Building the World's Largest Fusion Energy Facility

Six Potain cranes are helping assemble over one million components for this first-of-its-kind experimental nuclear fusion facility in the South of France

Six Potain tower cranes are building one of the world’s largest experimental nuclear fusion reactors in the South of France.
Six Potain tower cranes are building one of the world’s largest experimental nuclear fusion reactors in the South of France.

The challenge:

Lift and assemble over one million components for a first-of-its-kind experimental nuclear fusion facility in the South of France

The players:

Dodin Campenon Bernard
VFR Group

The process:

Potain tower cranes are building one of the world’s largest experimental nuclear fusion reactors at a huge site in the South of France. Built from stainless steel sections which have thicknesses ranging from 2 to 10 inches, the ITER fusion reactor will house the systems necessary for the operation of the ITER Tokamak device. The Tokamak complex is where the nuclear power will be generated. It consists of a seven-story concrete building measuring 394 feet long and 262 feet wide. There will be 17,636 tons of rebar, 5,297,200 cubic feet of concrete and 8,267 tons of steel in the structure.

The six Potain cranes working on the €300 million project include two topless tower cranes — an MDT 308 and an MDT 368 — and four traditional top-slewing tower cranes, the MD 610 M40, MD 485 B, MD 560 B and the MD 175. The cranes were supplied new to Dodin Campenon Bernard, a subsidiary of contracting giant Vinci Construction, which is managing all lifting work on site. Overall construction management is being handled by the VFR Group, a consortium made up of Vinci, Ferrovial and Razel Bec.

Laurent Moustraire, plant manager at Dodin Campenon Bernard, said the cranes are handling a succession of difficult lifts as components for the Tokamak are joined together. “For this extremely important job we needed to be certain that we were working with a professional and reliable crane provider,” he said. “Manitowoc was chosen because the team in charge of this specific project has been with us since the beginning of the tender. They fully understood the scope of what needs to be done and the constraints involved — so they were able to offer cranes specifically designed to meet our needs. Also, the presence of a Manitowoc Crane Care facility in the area was reassuring and an important factor in our final decision.”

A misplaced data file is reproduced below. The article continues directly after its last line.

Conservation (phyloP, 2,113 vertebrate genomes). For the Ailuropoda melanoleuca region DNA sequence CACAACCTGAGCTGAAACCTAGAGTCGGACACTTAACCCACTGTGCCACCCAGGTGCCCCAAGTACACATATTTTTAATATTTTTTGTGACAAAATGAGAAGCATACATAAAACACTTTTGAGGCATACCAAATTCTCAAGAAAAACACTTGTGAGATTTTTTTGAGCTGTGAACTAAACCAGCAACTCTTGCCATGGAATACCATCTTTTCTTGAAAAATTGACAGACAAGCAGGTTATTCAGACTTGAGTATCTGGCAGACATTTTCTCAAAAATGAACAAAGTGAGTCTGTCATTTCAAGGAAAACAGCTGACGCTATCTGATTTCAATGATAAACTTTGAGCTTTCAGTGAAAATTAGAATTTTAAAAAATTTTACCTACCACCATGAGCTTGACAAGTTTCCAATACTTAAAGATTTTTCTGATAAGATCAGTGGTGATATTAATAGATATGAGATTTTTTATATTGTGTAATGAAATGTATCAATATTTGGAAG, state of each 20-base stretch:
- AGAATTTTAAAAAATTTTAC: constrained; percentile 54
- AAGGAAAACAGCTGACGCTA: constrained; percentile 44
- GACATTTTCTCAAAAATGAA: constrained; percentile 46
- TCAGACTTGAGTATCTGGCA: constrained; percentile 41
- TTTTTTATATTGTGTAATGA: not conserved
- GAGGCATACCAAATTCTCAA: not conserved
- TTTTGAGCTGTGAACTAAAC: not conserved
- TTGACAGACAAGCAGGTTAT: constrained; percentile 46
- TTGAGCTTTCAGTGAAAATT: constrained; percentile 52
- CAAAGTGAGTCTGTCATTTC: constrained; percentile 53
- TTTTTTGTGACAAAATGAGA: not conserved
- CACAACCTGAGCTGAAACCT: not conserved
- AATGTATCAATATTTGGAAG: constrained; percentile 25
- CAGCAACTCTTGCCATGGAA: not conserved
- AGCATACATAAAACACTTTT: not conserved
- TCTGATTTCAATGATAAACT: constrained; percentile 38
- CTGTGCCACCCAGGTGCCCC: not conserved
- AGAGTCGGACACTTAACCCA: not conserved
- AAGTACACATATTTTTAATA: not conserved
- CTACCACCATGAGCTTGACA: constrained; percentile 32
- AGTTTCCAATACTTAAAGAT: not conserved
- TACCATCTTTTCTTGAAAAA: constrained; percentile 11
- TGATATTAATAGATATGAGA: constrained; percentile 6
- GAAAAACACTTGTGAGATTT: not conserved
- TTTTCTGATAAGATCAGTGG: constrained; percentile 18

Manitowoc’s Lift Solutions division, which provides specialist engineering support to customers, was closely involved in the crane planning and installation on the project. The structure’s unique design and complex construction process meant that a range of crane capacities were required.

Pascal Ducrot, director of Lift Solutions, said the cranes were selected not only for their capabilities but also for their proven reliability and performance on countless other jobsites. “Building an experimental facility, which is the first of its kind, obviously means that we are undertaking something which has never been done before,” he said. “Because of this, the contractor wanted to minimize the amount of unknown factors on the project, so it was important that the cranes had proven their capabilities in real world situations. This fusion facility is highly ambitious and the climate and sensitive working conditions will test the cranes — but we are confident in their capabilities and so is the customer.”

The cranes were delivered at the end of 2014 and are expected to be on the job for at least five years. Because of the complexity of the project, the erection of the cranes took six months to complete. All were mounted on large mast sections to ensure optimum lift capability.

The Potain cranes are currently working long shifts, handling the assembly of over one million components which will be used in the Tokamak device — and which are fabricated by suppliers from all around the world. Manitowoc has ensured that Crane Care service crews visit the jobsite regularly.

“Manitowoc had a cooperative and proactive approach to managing this project,” said Jean-Claude Guiter, key accounts director at Manitowoc. “Our client appreciated the ongoing communication we provided and, combined with our technical and service support, it gave them the confidence to select Potain cranes for this contract.”

The 13-ton capacity MDT 308 has been fitted with a 115-foot jib and is working at a height of 167 feet. For the MDT 368, which has a maximum capacity of 17 tons, jib length is 180 feet and working height is 266 feet

The MD 610 M40 is the largest crane on the project, it has a 44-ton maximum capacity, its jib is configured at 213 feet in length and it has been erected to a working height of 253 feet.

The MD 485 B has a maximum capacity of 22 tons, it is working with a 197-foot jib at a working height of 246 feet. For the 27-ton capacity MD 560 B, jib length is 180 feet and working height is 210 feet.

The MD 175 B has a maximum capacity of 8 tons, jib length is 115 feet and its working height is 92 feet.

The ITER project is designed to demonstrate the large-scale production of electrical power and the self-sufficiency of tritium fuel. Made up of 39 buildings covering an area of 42 hectares, the facility is set to be the world’s biggest energy research project.

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